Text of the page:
Leaves Of Grass
Publisher: Charles Fred
Leaves of Grass is a poetry collection by American poet Walt Whitman (1819–1892), each poem of which is loosely connected and represents the celebration of his philosophy of life and humanity. Though first published in 1855, Whitman spent most of his professional life writing and rewriting Leaves of Grass,revising it multiple times until his death. This resulted in vastly different editions over four decades—the first edition being a small book of twelve poems, and the last, a compilation of over 400.
Influenced by Ralph Waldo Emerson and the Transcendentalist movement, itself an offshoot of Romanticism, Whitman's poetry praises nature and the individual human's role in it. Rather than relying on symbolism, allegory, and meditation on the religious and spiritual, like much of the poetry (especially English poetry) to come before it, Leaves of Grass (particularly the first edition) exalts the body and the material world instead. Much like Emerson, however, Whitman does not diminish the role of the mind or the spirit; rather, he elevates the human form and the human mind, deeming both worthy of poetic praise.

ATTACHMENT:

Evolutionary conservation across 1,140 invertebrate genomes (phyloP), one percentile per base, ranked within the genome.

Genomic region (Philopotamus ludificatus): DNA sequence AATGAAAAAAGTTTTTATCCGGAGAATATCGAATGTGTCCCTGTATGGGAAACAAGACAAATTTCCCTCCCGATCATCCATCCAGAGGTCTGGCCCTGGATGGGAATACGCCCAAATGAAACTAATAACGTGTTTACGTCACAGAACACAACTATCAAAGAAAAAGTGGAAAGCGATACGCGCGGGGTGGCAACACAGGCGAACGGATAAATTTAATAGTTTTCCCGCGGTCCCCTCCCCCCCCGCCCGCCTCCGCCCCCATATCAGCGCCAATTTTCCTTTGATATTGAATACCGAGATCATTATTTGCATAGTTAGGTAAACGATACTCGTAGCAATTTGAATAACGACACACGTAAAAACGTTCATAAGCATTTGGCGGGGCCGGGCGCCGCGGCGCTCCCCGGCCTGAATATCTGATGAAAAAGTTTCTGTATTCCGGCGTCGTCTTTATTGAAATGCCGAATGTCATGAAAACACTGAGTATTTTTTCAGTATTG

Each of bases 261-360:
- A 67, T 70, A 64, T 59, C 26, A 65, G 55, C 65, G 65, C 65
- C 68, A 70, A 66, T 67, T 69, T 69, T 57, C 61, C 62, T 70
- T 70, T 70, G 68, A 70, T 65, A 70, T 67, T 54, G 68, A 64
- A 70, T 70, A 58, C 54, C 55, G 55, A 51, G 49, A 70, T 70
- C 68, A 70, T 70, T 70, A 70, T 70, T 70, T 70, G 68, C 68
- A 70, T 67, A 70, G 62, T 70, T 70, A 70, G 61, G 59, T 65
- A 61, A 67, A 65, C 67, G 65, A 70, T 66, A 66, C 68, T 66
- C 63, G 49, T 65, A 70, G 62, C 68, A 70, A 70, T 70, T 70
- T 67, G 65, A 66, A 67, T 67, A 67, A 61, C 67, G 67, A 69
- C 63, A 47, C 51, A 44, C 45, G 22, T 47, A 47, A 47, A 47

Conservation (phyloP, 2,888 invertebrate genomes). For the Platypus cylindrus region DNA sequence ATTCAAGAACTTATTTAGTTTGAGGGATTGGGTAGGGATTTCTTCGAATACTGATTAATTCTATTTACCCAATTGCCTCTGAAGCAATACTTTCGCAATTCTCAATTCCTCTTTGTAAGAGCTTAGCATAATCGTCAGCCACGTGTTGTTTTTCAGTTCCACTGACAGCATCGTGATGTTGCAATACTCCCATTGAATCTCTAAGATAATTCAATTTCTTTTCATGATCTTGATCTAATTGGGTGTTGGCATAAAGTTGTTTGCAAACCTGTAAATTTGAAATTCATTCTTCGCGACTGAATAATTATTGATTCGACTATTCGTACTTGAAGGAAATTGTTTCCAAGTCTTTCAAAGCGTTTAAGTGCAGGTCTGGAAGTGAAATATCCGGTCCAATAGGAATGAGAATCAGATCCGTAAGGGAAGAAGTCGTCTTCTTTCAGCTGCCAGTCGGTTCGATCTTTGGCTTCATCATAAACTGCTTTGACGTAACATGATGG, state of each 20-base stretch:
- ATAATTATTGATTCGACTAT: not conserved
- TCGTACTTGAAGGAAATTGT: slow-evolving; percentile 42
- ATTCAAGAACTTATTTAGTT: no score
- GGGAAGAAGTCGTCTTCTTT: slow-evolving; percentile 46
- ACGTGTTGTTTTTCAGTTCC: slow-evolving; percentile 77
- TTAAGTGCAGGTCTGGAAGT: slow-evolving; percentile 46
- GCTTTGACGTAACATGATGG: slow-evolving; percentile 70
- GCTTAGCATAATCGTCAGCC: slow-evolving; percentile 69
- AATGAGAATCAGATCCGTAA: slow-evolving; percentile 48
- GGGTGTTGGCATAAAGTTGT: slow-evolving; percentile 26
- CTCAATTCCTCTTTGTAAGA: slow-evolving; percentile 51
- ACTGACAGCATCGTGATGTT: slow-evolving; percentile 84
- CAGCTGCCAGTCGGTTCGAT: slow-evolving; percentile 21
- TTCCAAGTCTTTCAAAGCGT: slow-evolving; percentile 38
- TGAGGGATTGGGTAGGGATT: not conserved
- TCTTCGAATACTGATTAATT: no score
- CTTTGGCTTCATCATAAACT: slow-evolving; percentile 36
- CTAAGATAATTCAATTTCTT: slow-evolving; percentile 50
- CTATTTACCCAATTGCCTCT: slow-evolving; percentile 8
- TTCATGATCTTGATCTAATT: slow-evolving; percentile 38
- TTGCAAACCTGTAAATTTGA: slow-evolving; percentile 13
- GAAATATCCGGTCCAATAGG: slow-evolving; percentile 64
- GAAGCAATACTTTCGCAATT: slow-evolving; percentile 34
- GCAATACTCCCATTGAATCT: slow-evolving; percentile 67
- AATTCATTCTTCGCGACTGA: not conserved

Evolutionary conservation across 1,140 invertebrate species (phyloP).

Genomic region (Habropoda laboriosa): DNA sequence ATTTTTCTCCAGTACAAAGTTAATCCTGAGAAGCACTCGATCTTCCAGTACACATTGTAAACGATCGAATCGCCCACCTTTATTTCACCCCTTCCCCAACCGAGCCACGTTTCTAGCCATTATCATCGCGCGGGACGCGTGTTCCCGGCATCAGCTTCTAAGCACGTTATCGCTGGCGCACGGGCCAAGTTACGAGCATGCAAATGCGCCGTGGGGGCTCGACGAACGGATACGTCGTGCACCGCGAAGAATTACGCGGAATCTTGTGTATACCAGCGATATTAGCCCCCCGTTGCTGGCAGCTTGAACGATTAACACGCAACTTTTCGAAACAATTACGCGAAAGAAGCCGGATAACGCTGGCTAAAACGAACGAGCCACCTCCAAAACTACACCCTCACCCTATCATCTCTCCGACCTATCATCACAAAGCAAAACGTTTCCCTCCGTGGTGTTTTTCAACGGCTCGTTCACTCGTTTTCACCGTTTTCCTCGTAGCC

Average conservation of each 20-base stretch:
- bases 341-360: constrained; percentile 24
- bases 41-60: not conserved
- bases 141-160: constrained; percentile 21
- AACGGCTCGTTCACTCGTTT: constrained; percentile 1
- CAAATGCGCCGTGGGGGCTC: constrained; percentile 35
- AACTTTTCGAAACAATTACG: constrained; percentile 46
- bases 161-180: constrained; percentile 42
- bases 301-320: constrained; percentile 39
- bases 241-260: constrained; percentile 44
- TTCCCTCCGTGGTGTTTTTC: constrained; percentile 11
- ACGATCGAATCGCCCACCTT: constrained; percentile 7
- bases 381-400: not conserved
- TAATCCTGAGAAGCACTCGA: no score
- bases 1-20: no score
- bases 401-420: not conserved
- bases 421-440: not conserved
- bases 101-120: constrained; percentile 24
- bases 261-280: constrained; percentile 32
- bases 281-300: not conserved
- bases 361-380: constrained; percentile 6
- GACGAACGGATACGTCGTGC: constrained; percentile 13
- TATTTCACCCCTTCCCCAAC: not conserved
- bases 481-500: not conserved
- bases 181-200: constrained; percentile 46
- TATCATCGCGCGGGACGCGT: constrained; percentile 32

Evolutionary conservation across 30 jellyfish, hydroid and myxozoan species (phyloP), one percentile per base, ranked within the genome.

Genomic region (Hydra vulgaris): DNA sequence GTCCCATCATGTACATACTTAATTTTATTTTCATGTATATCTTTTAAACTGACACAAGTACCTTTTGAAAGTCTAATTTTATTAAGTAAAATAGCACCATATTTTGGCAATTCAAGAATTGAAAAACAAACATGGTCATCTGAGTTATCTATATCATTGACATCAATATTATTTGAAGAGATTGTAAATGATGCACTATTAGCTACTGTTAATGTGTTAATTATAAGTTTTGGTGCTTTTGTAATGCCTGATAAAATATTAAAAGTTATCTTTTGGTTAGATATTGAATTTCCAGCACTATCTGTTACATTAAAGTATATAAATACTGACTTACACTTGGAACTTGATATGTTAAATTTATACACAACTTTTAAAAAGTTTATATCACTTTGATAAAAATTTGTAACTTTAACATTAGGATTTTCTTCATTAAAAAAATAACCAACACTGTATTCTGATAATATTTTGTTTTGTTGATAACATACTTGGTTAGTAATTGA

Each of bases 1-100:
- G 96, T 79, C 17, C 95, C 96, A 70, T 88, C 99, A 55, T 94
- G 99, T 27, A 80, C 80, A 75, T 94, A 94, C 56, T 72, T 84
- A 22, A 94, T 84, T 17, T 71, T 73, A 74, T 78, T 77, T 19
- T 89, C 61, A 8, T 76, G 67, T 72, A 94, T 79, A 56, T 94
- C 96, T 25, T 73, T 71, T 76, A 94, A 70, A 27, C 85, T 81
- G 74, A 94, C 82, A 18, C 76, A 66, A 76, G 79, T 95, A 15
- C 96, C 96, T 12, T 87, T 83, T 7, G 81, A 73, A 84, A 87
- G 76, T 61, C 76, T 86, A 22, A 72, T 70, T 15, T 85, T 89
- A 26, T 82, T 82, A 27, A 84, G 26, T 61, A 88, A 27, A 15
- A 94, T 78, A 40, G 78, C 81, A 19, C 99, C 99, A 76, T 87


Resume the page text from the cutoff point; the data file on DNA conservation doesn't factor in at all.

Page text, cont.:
With one exception, its poems do not rhyme or follow standard rules for meter and line length. Among the works in this collection are "Song of Myself", "I Sing the Body Electric", and "Out of the Cradle Endlessly Rocking". Later editions would include Whitman's elegy to the assassinated President Abraham Lincoln, "When Lilacs Last in the Dooryard Bloom'd".